@JKSH
2^100 32-bit integers requires 5 x 10^18 TB
Yes, my point was I didn't think that poster's analysis could relate to a real, current situation. Nonetheless, I suppose his mathematical analysis about the behaviour would still hold.
You've also shed some light on something I didn't understand. You're saying 2^100 is somewhere near 10^18 (I know that you're talking about different base units, so I ought to divide by a bit, but still...) Now, I thought my guess of 2^100 sounded a bit low for the supposed number of atoms in the Universe. I have a feeling that figure is something like 10^76 or some such. So 10^n is a lot bigger than 2^n, right? I thought in X^y that the magnitude of y was much more significant than the magnitude of X? I know I could work it out, but how do you figure what m is in 10^m == 2^n?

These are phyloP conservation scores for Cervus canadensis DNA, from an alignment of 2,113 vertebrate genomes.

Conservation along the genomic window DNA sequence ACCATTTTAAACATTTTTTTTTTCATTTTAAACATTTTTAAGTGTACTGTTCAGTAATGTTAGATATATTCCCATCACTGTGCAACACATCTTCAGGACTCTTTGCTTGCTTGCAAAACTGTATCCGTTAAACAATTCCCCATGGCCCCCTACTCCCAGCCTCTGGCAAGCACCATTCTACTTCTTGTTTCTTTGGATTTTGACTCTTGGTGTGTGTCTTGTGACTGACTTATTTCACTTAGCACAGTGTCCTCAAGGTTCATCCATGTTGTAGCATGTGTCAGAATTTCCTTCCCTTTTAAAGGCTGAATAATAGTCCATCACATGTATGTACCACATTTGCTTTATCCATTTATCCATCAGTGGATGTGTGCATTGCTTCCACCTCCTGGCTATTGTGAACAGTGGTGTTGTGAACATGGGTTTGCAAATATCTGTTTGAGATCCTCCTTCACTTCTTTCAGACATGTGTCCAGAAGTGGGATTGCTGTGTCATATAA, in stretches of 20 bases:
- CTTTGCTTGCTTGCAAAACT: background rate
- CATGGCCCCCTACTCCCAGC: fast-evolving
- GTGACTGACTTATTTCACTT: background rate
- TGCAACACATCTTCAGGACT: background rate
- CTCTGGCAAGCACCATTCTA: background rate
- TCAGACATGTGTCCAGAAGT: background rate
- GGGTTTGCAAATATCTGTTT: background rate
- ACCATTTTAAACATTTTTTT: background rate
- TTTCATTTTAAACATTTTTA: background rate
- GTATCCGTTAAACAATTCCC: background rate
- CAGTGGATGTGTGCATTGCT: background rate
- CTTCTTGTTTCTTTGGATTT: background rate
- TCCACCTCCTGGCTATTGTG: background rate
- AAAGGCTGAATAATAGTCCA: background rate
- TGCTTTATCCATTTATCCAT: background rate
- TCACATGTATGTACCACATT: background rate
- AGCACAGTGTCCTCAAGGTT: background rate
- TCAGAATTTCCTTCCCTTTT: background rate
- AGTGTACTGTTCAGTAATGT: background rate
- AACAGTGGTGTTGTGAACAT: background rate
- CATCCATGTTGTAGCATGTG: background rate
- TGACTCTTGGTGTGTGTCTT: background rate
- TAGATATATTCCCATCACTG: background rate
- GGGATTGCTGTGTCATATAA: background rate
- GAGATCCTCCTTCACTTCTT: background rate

[Please don't tell me it's m == n/5, that would be too obvious...? Hang on: since 10 == 2^3.something, that means m == n/3.something, so I divide/multiply the exponent by the 3.something to convert between 10^m == 2^n, is that it?! 10^100 == 2^(300+something), 2^100 =~ 10^30-ish?]
It could be a gold digger putting out feelers, as @JonB implied.
Hang on, my reply was intended purely frivolously! I have no reason to imply that the person in question wasn't genuinely interested in the OP. Besides, gold-digging into programmer-geeks is probably not lucrative as we are underpaid & undervalues (speaking for myself) :)
Whatever the case, it sounds like you handled the situation well!
I'd have asked for her phone number ;-)
In the modern world perhaps we are not allowed to jest about these things, so we'd better stick to the question about exponents above....